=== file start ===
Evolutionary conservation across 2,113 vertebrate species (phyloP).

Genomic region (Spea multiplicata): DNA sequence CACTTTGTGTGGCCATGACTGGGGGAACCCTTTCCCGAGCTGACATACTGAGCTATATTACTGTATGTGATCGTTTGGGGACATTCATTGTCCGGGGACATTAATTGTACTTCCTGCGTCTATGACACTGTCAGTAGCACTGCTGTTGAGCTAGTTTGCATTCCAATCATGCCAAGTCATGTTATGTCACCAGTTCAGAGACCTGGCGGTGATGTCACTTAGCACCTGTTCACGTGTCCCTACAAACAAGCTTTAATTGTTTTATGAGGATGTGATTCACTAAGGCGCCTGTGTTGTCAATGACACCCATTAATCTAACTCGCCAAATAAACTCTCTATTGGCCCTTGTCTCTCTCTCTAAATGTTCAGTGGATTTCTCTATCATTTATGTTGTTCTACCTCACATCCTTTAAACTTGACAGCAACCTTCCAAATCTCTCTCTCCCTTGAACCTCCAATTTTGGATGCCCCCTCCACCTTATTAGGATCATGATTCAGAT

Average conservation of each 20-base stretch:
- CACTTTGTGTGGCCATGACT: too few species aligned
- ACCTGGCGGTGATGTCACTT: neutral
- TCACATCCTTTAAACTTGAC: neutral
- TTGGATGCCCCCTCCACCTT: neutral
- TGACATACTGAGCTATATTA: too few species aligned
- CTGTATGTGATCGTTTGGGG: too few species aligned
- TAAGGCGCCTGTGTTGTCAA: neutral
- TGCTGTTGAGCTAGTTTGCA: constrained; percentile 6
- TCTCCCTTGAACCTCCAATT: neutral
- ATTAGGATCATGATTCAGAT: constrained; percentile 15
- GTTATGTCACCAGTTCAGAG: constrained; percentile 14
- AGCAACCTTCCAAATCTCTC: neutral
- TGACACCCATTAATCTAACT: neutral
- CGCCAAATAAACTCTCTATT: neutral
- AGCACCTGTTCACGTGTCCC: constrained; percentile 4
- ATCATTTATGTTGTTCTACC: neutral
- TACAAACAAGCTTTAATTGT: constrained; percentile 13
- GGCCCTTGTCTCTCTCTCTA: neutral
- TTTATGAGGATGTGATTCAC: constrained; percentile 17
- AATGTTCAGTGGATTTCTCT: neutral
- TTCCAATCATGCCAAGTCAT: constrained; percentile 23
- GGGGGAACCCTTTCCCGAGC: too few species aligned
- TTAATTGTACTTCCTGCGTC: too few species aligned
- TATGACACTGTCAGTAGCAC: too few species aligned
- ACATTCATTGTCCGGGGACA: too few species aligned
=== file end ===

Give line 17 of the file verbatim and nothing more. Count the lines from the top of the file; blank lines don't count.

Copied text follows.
- CGCCAAATAAACTCTCTATT: neutral